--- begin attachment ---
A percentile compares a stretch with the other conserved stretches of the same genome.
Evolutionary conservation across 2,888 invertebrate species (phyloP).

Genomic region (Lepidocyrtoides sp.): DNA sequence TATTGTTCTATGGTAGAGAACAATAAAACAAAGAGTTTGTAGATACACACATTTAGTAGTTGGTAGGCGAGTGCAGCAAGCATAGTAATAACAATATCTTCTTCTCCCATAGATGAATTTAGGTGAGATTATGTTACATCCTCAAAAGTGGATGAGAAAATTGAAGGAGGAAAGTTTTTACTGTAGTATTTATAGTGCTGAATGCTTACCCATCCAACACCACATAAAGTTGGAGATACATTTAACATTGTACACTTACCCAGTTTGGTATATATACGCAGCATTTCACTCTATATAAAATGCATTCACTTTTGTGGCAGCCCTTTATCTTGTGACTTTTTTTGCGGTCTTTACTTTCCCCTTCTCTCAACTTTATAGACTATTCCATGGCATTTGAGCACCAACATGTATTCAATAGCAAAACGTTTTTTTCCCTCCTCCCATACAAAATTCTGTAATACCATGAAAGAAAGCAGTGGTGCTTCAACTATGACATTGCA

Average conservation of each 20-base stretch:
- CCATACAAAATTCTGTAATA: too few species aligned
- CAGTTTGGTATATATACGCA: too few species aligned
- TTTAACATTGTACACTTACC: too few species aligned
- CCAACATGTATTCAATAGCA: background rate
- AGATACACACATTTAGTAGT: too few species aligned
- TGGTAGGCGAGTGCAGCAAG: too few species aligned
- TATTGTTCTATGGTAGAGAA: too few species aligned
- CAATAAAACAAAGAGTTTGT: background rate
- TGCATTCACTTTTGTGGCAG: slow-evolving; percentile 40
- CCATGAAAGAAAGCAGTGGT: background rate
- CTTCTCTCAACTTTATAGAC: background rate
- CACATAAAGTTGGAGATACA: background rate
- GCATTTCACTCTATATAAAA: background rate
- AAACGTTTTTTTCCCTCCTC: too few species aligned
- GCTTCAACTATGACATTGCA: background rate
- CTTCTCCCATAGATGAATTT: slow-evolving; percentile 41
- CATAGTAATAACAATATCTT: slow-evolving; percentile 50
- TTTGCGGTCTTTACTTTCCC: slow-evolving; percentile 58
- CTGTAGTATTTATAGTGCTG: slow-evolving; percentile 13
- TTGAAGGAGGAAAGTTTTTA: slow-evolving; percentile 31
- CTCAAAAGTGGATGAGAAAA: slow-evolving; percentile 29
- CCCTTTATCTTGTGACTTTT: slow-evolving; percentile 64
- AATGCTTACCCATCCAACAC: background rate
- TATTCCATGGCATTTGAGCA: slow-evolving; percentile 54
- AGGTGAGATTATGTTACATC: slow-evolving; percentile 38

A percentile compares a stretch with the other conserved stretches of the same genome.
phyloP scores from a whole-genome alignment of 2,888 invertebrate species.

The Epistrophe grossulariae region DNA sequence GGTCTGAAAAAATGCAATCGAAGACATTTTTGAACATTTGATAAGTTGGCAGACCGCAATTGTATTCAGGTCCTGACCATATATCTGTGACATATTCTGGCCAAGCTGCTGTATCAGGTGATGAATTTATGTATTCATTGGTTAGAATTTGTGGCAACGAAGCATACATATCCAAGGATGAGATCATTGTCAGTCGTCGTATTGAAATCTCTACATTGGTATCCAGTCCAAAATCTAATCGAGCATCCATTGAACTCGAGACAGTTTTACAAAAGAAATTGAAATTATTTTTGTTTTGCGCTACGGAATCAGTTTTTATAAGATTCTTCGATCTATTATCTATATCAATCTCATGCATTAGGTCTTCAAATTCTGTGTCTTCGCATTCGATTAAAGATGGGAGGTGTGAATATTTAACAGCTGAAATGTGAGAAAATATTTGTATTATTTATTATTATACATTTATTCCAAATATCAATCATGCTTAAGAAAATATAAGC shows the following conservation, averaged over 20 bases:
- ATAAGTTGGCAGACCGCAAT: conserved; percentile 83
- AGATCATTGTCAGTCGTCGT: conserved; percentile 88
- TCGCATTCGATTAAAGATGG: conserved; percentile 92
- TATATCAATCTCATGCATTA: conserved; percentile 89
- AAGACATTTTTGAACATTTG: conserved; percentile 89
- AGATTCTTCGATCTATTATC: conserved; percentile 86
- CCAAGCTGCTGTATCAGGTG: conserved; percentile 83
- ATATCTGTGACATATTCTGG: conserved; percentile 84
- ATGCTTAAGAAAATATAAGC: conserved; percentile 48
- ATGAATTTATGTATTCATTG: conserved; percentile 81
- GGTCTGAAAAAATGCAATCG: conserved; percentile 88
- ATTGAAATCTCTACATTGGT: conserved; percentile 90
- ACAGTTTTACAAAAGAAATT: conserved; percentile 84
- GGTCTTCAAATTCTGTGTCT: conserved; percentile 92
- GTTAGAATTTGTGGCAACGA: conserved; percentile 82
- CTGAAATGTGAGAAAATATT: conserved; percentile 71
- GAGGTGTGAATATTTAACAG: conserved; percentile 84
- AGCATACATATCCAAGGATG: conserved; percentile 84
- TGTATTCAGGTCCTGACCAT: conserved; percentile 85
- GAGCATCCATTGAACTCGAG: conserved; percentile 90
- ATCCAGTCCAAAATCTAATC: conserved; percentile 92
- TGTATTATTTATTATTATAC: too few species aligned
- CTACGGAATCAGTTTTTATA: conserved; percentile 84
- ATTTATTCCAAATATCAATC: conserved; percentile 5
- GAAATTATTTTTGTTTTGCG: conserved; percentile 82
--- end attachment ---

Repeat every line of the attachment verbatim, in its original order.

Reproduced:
A percentile compares a stretch with the other conserved stretches of the same genome.
Evolutionary conservation across 2,888 invertebrate species (phyloP).

Genomic region (Lepidocyrtoides sp.): DNA sequence TATTGTTCTATGGTAGAGAACAATAAAACAAAGAGTTTGTAGATACACACATTTAGTAGTTGGTAGGCGAGTGCAGCAAGCATAGTAATAACAATATCTTCTTCTCCCATAGATGAATTTAGGTGAGATTATGTTACATCCTCAAAAGTGGATGAGAAAATTGAAGGAGGAAAGTTTTTACTGTAGTATTTATAGTGCTGAATGCTTACCCATCCAACACCACATAAAGTTGGAGATACATTTAACATTGTACACTTACCCAGTTTGGTATATATACGCAGCATTTCACTCTATATAAAATGCATTCACTTTTGTGGCAGCCCTTTATCTTGTGACTTTTTTTGCGGTCTTTACTTTCCCCTTCTCTCAACTTTATAGACTATTCCATGGCATTTGAGCACCAACATGTATTCAATAGCAAAACGTTTTTTTCCCTCCTCCCATACAAAATTCTGTAATACCATGAAAGAAAGCAGTGGTGCTTCAACTATGACATTGCA

Average conservation of each 20-base stretch:
- CCATACAAAATTCTGTAATA: too few species aligned
- CAGTTTGGTATATATACGCA: too few species aligned
- TTTAACATTGTACACTTACC: too few species aligned
- CCAACATGTATTCAATAGCA: background rate
- AGATACACACATTTAGTAGT: too few species aligned
- TGGTAGGCGAGTGCAGCAAG: too few species aligned
- TATTGTTCTATGGTAGAGAA: too few species aligned
- CAATAAAACAAAGAGTTTGT: background rate
- TGCATTCACTTTTGTGGCAG: slow-evolving; percentile 40
- CCATGAAAGAAAGCAGTGGT: background rate
- CTTCTCTCAACTTTATAGAC: background rate
- CACATAAAGTTGGAGATACA: background rate
- GCATTTCACTCTATATAAAA: background rate
- AAACGTTTTTTTCCCTCCTC: too few species aligned
- GCTTCAACTATGACATTGCA: background rate
- CTTCTCCCATAGATGAATTT: slow-evolving; percentile 41
- CATAGTAATAACAATATCTT: slow-evolving; percentile 50
- TTTGCGGTCTTTACTTTCCC: slow-evolving; percentile 58
- CTGTAGTATTTATAGTGCTG: slow-evolving; percentile 13
- TTGAAGGAGGAAAGTTTTTA: slow-evolving; percentile 31
- CTCAAAAGTGGATGAGAAAA: slow-evolving; percentile 29
- CCCTTTATCTTGTGACTTTT: slow-evolving; percentile 64
- AATGCTTACCCATCCAACAC: background rate
- TATTCCATGGCATTTGAGCA: slow-evolving; percentile 54
- AGGTGAGATTATGTTACATC: slow-evolving; percentile 38

A percentile compares a stretch with the other conserved stretches of the same genome.
phyloP scores from a whole-genome alignment of 2,888 invertebrate species.

The Epistrophe grossulariae region DNA sequence GGTCTGAAAAAATGCAATCGAAGACATTTTTGAACATTTGATAAGTTGGCAGACCGCAATTGTATTCAGGTCCTGACCATATATCTGTGACATATTCTGGCCAAGCTGCTGTATCAGGTGATGAATTTATGTATTCATTGGTTAGAATTTGTGGCAACGAAGCATACATATCCAAGGATGAGATCATTGTCAGTCGTCGTATTGAAATCTCTACATTGGTATCCAGTCCAAAATCTAATCGAGCATCCATTGAACTCGAGACAGTTTTACAAAAGAAATTGAAATTATTTTTGTTTTGCGCTACGGAATCAGTTTTTATAAGATTCTTCGATCTATTATCTATATCAATCTCATGCATTAGGTCTTCAAATTCTGTGTCTTCGCATTCGATTAAAGATGGGAGGTGTGAATATTTAACAGCTGAAATGTGAGAAAATATTTGTATTATTTATTATTATACATTTATTCCAAATATCAATCATGCTTAAGAAAATATAAGC shows the following conservation, averaged over 20 bases:
- ATAAGTTGGCAGACCGCAAT: conserved; percentile 83
- AGATCATTGTCAGTCGTCGT: conserved; percentile 88
- TCGCATTCGATTAAAGATGG: conserved; percentile 92
- TATATCAATCTCATGCATTA: conserved; percentile 89
- AAGACATTTTTGAACATTTG: conserved; percentile 89
- AGATTCTTCGATCTATTATC: conserved; percentile 86
- CCAAGCTGCTGTATCAGGTG: conserved; percentile 83
- ATATCTGTGACATATTCTGG: conserved; percentile 84
- ATGCTTAAGAAAATATAAGC: conserved; percentile 48
- ATGAATTTATGTATTCATTG: conserved; percentile 81
- GGTCTGAAAAAATGCAATCG: conserved; percentile 88
- ATTGAAATCTCTACATTGGT: conserved; percentile 90
- ACAGTTTTACAAAAGAAATT: conserved; percentile 84
- GGTCTTCAAATTCTGTGTCT: conserved; percentile 92
- GTTAGAATTTGTGGCAACGA: conserved; percentile 82
- CTGAAATGTGAGAAAATATT: conserved; percentile 71
- GAGGTGTGAATATTTAACAG: conserved; percentile 84
- AGCATACATATCCAAGGATG: conserved; percentile 84
- TGTATTCAGGTCCTGACCAT: conserved; percentile 85
- GAGCATCCATTGAACTCGAG: conserved; percentile 90
- ATCCAGTCCAAAATCTAATC: conserved; percentile 92
- TGTATTATTTATTATTATAC: too few species aligned
- CTACGGAATCAGTTTTTATA: conserved; percentile 84
- ATTTATTCCAAATATCAATC: conserved; percentile 5
- GAAATTATTTTTGTTTTGCG: conserved; percentile 82